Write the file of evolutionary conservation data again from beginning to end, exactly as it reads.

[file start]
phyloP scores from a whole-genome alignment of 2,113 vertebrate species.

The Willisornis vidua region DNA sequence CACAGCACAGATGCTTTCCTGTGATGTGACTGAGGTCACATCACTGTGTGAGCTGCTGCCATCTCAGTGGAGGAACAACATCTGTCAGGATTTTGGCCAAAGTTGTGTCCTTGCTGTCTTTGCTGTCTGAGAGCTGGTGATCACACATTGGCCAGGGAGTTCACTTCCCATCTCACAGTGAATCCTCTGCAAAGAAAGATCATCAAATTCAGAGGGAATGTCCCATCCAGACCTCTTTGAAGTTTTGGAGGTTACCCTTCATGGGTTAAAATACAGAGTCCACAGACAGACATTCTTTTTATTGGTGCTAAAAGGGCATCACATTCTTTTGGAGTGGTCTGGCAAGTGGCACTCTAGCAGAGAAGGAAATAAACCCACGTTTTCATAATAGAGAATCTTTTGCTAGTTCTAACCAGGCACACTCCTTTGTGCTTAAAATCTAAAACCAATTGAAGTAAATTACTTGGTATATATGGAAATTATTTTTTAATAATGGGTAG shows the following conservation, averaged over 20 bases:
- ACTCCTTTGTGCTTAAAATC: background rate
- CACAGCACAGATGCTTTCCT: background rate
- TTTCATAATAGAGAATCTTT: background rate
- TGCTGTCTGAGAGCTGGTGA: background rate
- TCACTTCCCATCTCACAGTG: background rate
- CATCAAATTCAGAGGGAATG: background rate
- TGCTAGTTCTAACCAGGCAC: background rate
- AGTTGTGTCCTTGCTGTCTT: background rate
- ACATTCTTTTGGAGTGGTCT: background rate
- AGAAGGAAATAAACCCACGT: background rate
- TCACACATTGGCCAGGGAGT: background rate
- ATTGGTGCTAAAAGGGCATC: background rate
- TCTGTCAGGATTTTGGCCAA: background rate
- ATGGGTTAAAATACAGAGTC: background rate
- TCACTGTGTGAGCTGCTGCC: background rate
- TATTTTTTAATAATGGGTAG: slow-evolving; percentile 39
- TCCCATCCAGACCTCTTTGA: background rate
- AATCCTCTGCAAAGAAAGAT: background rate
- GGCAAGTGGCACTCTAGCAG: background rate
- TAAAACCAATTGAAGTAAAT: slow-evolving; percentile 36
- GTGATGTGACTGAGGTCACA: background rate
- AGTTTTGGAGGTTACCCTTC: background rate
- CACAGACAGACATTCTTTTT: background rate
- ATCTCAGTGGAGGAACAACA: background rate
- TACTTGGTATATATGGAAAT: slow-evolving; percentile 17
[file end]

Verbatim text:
phyloP scores from a whole-genome alignment of 2,113 vertebrate species.

The Willisornis vidua region DNA sequence CACAGCACAGATGCTTTCCTGTGATGTGACTGAGGTCACATCACTGTGTGAGCTGCTGCCATCTCAGTGGAGGAACAACATCTGTCAGGATTTTGGCCAAAGTTGTGTCCTTGCTGTCTTTGCTGTCTGAGAGCTGGTGATCACACATTGGCCAGGGAGTTCACTTCCCATCTCACAGTGAATCCTCTGCAAAGAAAGATCATCAAATTCAGAGGGAATGTCCCATCCAGACCTCTTTGAAGTTTTGGAGGTTACCCTTCATGGGTTAAAATACAGAGTCCACAGACAGACATTCTTTTTATTGGTGCTAAAAGGGCATCACATTCTTTTGGAGTGGTCTGGCAAGTGGCACTCTAGCAGAGAAGGAAATAAACCCACGTTTTCATAATAGAGAATCTTTTGCTAGTTCTAACCAGGCACACTCCTTTGTGCTTAAAATCTAAAACCAATTGAAGTAAATTACTTGGTATATATGGAAATTATTTTTTAATAATGGGTAG shows the following conservation, averaged over 20 bases:
- ACTCCTTTGTGCTTAAAATC: background rate
- CACAGCACAGATGCTTTCCT: background rate
- TTTCATAATAGAGAATCTTT: background rate
- TGCTGTCTGAGAGCTGGTGA: background rate
- TCACTTCCCATCTCACAGTG: background rate
- CATCAAATTCAGAGGGAATG: background rate
- TGCTAGTTCTAACCAGGCAC: background rate
- AGTTGTGTCCTTGCTGTCTT: background rate
- ACATTCTTTTGGAGTGGTCT: background rate
- AGAAGGAAATAAACCCACGT: background rate
- TCACACATTGGCCAGGGAGT: background rate
- ATTGGTGCTAAAAGGGCATC: background rate
- TCTGTCAGGATTTTGGCCAA: background rate
- ATGGGTTAAAATACAGAGTC: background rate
- TCACTGTGTGAGCTGCTGCC: background rate
- TATTTTTTAATAATGGGTAG: slow-evolving; percentile 39
- TCCCATCCAGACCTCTTTGA: background rate
- AATCCTCTGCAAAGAAAGAT: background rate
- GGCAAGTGGCACTCTAGCAG: background rate
- TAAAACCAATTGAAGTAAAT: slow-evolving; percentile 36
- GTGATGTGACTGAGGTCACA: background rate
- AGTTTTGGAGGTTACCCTTC: background rate
- CACAGACAGACATTCTTTTT: background rate
- ATCTCAGTGGAGGAACAACA: background rate
- TACTTGGTATATATGGAAAT: slow-evolving; percentile 17